This is the first of a multi-post series on a major infrastructure and historic preservation project near and dear to our hearts here at MetalMiner headquarters in Chicago, and how structural steel procurement and delivery helped it succeed.
Major League Baseball’s Chicago Cubs began one of the most important offseasons in the club’s history last year. The 1060 Project, named after the street address of Wrigley Field at 1060 W. Addison St. on Chicago’s North Side, got underway immediately after the Cubs season ended.
The development, led by the Ricketts family, will preserve the beauty, charm and historic character of “the Friendly Confines” that fans have cherished for more than a century, while simultaneously updating and improving it for both fans and players.
The 1060 Project: Phase One
The primary focus of the first phase was structural work to prepare Wrigley Field for enhancements and improvements over the course of the construction plan, and the restoration and expansion of the Budweiser Bleachers.
- Structural steel and concrete work throughout the facility
- A 500-seat Budweiser Bleachers section restoration and expansion in left and right field
- 300 new standing room positions in the bleacher deck
- An additional 15 feet of space in the left- and right-field bleachers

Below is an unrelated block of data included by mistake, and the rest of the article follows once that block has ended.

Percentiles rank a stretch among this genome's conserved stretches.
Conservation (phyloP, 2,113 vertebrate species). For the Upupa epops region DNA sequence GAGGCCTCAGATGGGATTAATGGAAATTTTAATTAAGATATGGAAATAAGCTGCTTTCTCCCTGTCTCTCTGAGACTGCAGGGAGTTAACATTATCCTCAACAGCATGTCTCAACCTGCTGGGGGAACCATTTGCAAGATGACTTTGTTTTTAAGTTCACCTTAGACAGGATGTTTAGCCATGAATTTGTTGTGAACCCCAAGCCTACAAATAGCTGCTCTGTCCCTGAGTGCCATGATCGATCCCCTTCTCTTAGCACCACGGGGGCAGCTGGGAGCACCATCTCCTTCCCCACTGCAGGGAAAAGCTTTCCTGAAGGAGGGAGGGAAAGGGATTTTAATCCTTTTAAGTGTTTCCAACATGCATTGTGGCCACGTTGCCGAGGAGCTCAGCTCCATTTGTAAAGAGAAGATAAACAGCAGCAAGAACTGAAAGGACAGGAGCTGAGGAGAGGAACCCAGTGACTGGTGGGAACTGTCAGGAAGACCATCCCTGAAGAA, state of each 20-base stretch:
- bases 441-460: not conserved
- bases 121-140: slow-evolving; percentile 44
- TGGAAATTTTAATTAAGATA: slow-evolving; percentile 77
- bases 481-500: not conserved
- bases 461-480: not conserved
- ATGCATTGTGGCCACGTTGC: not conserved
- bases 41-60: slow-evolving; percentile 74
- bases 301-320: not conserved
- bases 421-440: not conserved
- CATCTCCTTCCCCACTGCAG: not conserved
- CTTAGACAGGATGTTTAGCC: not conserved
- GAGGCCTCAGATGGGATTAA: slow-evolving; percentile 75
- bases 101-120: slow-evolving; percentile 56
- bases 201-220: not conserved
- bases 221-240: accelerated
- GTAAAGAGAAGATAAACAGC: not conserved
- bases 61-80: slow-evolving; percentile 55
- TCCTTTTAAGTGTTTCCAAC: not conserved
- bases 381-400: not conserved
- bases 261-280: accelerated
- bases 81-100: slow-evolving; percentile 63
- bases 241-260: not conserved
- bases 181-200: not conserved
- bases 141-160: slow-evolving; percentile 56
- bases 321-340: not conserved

- Additional concession areas and new restrooms
- New outfield group terraces
- Outfield signage in the bleachers
- A 3,990-square-foot video board in left field
- A 2,400-square-foot video board in right field
- Work on the third-base side concourse, including new restrooms
- Excavation, foundational and structural work in the triangle parcel adjacent to the stadium along Clark Street to prepare for the Cubs’ new clubhouse, a concessions prep and staging space, and office development in phase two.
Using Technology to Document Existing Conditions
Pepper began the process with laser scanning to reliably document the exact geometry of visible existing conditions in the pre-World War I ballpark. The information from the scan was used to create as-builts, which were shared with design firms VOA Associates and DAIQ. This will help the team plan for future phases of the project. As progress is made, the team will continue capturing data for as-built conditions.
“You can theoretically ‘walk’ the entire stadium beginning at gate K and do a loop around the whole ballpark over the concourse in the 3D model imported from the scan,” said Kevin Heatter, project executive at Pepper.
The concourse is a key part of the renovation, supporting the expanded seating in the bleachers, providing more accessibility and improving access to expanded concessions. The ceiling and below-grade areas also house the mechanical, piping and steel structural supports of the bleachers. By creating a model of this area, engineering and construction teams could make well-informed decisions.